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Fanasca, Marta: "When girls draw the sword. Dansō, cross-dressing and gender subversion in Japanese shōjo manga." In: Queer Studies in Media & Popular Culture 6.1 (2021), S. 3–18. 
Added by: joachim (2021-12-10 09:23)   Last edited by: joachim (2021-12-10 09:26)
Resource type: Journal Article
Languages: English
Peer reviewed
DOI: 10.1386/qsmpc_00041_1
BibTeX citation key: Fanasca2021
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Categories: General
Keywords: Gender, Japan, Manga
Creators: Fanasca
Collection: Queer Studies in Media & Popular Culture
Views: 41/62
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Abstract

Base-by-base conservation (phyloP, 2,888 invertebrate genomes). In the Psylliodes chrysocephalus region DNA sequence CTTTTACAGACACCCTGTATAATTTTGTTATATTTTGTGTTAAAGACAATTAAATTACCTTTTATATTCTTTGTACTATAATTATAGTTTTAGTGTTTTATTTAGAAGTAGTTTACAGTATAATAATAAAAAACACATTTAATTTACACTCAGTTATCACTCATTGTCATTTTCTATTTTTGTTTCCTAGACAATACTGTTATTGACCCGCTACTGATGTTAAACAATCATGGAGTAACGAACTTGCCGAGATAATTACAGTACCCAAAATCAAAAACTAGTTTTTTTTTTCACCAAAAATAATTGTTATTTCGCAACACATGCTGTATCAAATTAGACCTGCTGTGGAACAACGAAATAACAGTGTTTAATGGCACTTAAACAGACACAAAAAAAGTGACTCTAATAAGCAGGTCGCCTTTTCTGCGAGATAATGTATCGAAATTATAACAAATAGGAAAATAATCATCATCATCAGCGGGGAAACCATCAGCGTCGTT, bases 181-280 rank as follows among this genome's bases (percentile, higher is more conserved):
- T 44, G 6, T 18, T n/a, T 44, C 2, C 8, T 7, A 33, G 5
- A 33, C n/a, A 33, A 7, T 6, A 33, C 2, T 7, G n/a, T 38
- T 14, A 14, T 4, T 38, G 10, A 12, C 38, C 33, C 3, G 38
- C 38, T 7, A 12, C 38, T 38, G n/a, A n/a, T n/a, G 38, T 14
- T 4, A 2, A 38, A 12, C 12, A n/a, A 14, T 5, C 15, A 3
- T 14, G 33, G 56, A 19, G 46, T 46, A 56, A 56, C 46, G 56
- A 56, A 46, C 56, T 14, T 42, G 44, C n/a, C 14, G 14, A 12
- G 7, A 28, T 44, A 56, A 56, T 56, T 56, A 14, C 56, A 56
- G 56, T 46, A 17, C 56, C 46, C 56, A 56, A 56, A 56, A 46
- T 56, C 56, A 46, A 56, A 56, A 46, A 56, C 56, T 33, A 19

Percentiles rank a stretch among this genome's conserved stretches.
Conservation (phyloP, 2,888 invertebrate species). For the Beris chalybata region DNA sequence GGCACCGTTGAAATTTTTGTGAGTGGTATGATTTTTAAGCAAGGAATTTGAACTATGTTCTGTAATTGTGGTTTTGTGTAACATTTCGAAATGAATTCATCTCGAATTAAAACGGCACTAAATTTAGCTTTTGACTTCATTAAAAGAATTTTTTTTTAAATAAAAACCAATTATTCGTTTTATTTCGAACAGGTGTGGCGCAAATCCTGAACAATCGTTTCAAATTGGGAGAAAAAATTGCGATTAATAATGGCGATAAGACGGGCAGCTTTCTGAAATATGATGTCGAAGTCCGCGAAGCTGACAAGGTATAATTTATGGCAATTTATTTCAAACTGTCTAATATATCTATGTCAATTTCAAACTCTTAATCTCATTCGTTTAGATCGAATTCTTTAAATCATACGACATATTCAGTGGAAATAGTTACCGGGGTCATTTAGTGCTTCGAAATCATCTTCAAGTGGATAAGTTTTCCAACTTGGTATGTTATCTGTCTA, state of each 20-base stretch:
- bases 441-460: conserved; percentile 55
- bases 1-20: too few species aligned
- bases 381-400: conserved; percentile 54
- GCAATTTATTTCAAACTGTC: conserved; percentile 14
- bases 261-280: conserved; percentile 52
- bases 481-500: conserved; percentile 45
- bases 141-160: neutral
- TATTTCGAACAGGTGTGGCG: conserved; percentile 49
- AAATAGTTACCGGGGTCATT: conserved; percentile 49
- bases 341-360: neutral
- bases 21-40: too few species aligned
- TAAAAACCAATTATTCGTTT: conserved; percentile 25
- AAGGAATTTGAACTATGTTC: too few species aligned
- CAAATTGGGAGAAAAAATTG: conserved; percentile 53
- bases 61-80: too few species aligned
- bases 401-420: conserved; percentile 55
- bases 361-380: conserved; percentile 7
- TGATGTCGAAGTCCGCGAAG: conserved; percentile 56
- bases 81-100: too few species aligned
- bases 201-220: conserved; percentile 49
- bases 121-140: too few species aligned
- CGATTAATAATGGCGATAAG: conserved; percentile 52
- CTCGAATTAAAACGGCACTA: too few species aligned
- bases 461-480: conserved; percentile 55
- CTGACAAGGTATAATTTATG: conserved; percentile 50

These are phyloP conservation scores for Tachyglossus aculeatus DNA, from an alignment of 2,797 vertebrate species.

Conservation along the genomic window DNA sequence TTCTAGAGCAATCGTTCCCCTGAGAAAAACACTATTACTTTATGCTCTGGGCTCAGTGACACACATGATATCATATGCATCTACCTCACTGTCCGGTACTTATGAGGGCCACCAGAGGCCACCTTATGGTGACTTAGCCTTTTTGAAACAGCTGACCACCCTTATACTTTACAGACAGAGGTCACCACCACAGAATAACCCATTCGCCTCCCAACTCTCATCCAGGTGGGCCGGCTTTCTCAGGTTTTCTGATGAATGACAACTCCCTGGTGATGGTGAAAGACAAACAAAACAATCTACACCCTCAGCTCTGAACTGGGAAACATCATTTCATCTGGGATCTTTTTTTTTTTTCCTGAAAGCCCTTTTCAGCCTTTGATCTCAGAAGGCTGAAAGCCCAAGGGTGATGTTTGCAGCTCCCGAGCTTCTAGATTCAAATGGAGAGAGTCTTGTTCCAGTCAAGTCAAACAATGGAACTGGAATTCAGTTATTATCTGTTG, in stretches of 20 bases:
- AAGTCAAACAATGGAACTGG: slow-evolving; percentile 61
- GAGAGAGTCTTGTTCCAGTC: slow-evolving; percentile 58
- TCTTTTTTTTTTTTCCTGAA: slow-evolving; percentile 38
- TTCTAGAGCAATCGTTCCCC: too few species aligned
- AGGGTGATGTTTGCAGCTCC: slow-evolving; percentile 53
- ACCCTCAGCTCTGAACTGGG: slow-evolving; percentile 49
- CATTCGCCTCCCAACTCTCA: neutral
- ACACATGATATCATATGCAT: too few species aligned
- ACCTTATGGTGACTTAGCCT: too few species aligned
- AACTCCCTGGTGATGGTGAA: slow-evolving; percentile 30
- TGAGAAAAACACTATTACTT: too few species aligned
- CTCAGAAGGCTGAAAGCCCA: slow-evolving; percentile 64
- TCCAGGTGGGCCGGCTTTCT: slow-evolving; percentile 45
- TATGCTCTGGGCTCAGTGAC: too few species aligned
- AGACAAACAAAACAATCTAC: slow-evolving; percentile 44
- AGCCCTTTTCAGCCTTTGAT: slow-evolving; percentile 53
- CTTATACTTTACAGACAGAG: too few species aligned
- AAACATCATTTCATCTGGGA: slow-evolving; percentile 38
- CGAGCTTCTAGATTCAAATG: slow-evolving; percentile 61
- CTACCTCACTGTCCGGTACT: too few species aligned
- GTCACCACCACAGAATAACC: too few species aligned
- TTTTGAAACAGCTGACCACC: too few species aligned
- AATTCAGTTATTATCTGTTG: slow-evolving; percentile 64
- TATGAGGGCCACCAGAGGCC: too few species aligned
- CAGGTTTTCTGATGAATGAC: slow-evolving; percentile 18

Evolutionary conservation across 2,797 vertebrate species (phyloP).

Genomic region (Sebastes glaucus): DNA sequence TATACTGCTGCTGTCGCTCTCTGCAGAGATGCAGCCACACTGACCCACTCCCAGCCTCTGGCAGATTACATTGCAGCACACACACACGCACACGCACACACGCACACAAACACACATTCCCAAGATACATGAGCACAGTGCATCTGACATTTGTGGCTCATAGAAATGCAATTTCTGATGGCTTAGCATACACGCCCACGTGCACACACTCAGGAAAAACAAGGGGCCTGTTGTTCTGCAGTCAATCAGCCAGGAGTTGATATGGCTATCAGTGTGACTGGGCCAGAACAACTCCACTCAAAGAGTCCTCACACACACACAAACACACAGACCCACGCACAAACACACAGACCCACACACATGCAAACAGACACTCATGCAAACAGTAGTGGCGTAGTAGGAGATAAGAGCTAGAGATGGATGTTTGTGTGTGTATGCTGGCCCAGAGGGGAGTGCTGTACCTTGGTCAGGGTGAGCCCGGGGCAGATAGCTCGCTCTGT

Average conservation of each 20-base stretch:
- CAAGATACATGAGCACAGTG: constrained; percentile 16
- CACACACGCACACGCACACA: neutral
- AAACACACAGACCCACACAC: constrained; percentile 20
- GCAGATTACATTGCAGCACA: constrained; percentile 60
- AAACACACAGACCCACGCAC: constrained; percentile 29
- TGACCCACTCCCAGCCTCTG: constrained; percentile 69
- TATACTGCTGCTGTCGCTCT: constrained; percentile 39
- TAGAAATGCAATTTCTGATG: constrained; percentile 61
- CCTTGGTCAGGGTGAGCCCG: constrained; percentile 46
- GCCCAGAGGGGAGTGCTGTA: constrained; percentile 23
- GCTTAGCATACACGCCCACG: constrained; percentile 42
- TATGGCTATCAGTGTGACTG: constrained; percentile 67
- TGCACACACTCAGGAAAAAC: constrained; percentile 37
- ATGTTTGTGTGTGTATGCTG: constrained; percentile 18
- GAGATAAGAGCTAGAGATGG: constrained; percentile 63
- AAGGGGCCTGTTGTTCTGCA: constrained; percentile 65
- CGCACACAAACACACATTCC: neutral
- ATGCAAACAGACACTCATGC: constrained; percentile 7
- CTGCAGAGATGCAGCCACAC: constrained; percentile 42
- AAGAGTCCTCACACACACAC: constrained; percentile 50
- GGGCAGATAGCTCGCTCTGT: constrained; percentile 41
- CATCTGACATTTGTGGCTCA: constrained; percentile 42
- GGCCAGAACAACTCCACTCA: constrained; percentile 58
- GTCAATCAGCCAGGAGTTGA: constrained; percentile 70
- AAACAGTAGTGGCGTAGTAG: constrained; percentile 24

This article focuses on the representation of FtM cross-dresser characters in Japanese shōjo manga and their gender performances. The first cross-dresser heroine in manga is Sapphire, the main character from 1953s Ribon no kishi. Following this first example, similar characters have continued to appear in shōjo manga, obtaining very positive responses from the audience. While they are seen as rebellious characters challenging stereotypical views on gender in the Japanese society, the narratives where they appear do not always fully explore this aspect. The aim of this article is to investigate the role of cross-dresser heroines in manga as a tool to reinforce the sociocultural patriarchal status quo and as a different gender embodiment outside stereotyped femininity. It argues that the possibility for those characters to occupy powerful positions and succeed is related to masculinity, symbolized by the sword, stressing how ultimately their revolutionary potential is weakened and limited.
  
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